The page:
Guidance to Bill 22 implementation
Using the proposed vision as a basis for discussion, the following are suggested guidance so Bill 22 can contribute to achieving it. It should be noted that these are not intended to provide must have statements but direction in key areas. Arriving at a final set will require consultation with the various knowledgeable and innovative people within the affected wood manufacturing sector and recognizing the need for flexibility across the province.
Critical to achieving a vision, such as being proposed, are three priority factors:
- Creation of regional clusters1 (manufacturing businesses within two-hour drive of one another) as a means of moving toward community resiliency,
- A tenure system that supports a diversified and competitive regional wood manufacturing sector, and
- The balancing of existing mill needs after wood manufacturing sector rationalization.
Achieving the overall goal requires a focus on building community resiliency through a strong and sustainable wood manufacturing sector. This involves creating a diversified sector that includes primary (commodity) and secondary wood manufacturing mills and bioenergy and biorefinery products facilities with the objectives of making them sustainable and getting the “right log to the right mill.”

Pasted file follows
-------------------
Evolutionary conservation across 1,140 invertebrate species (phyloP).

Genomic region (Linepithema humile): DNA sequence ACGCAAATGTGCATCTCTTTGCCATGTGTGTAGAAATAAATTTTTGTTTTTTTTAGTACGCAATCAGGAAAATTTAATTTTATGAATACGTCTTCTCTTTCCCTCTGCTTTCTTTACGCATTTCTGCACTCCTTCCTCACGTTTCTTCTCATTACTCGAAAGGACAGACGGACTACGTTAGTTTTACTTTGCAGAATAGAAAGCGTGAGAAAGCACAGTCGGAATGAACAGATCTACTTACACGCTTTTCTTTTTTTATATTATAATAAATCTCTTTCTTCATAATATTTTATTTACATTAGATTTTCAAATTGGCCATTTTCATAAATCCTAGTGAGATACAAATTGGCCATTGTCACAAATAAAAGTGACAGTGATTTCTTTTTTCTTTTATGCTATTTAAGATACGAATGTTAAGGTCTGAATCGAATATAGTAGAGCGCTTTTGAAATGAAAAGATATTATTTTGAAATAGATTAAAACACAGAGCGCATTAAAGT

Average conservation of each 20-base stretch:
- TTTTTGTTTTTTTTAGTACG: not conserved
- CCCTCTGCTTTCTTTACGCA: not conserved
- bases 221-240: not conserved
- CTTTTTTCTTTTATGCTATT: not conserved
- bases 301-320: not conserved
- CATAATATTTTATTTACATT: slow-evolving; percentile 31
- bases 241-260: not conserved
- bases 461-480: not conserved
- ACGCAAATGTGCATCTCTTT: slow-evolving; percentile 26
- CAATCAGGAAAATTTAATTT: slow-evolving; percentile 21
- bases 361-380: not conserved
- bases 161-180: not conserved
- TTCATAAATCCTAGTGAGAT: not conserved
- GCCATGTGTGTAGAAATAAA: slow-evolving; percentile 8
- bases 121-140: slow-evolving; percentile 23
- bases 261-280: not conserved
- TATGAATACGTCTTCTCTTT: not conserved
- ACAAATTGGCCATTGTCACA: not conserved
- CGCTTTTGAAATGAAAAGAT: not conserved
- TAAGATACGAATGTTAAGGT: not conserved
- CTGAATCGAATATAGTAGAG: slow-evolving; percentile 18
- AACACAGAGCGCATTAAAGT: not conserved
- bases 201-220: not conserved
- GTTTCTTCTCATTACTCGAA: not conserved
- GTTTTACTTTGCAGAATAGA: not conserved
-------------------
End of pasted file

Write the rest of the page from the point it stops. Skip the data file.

This lends itself to adopting the model of regional clusters as a means of moving toward community resiliency. This is not a new concept and has been used in other parts of Canada and in Europe.
B.C. already has versions of this (e.g., Interior Lumber Manufacturing [ILMA] companies and business relationships around Duncan). The cluster model has been used in the automotive manufacturing industry of years. More wood manufacturing clusters need to be encouraged.
Tenure reform has been a stated priority for at least 30 years. Governments and industry have agreed to the principle but given it lip service. This is because of the complexity, the cost of change and the confrontational and divisive nature of the issue. It has been traditionally viewed that “tweaking” the system to address issues, as they arise, is a more comfortable position, especially from the perspective of government.
Bill 22 in its current form is another action in this regard but with little guidance to the minister. B.C. has a long history of adjusting the tenure system to try and support the secondary wood manufacturing sector. Most, if not all, have failed. The common factor has been “tweaking” the tenure system by providing harvesting licenses or log sale harvest areas to the remanufacturers.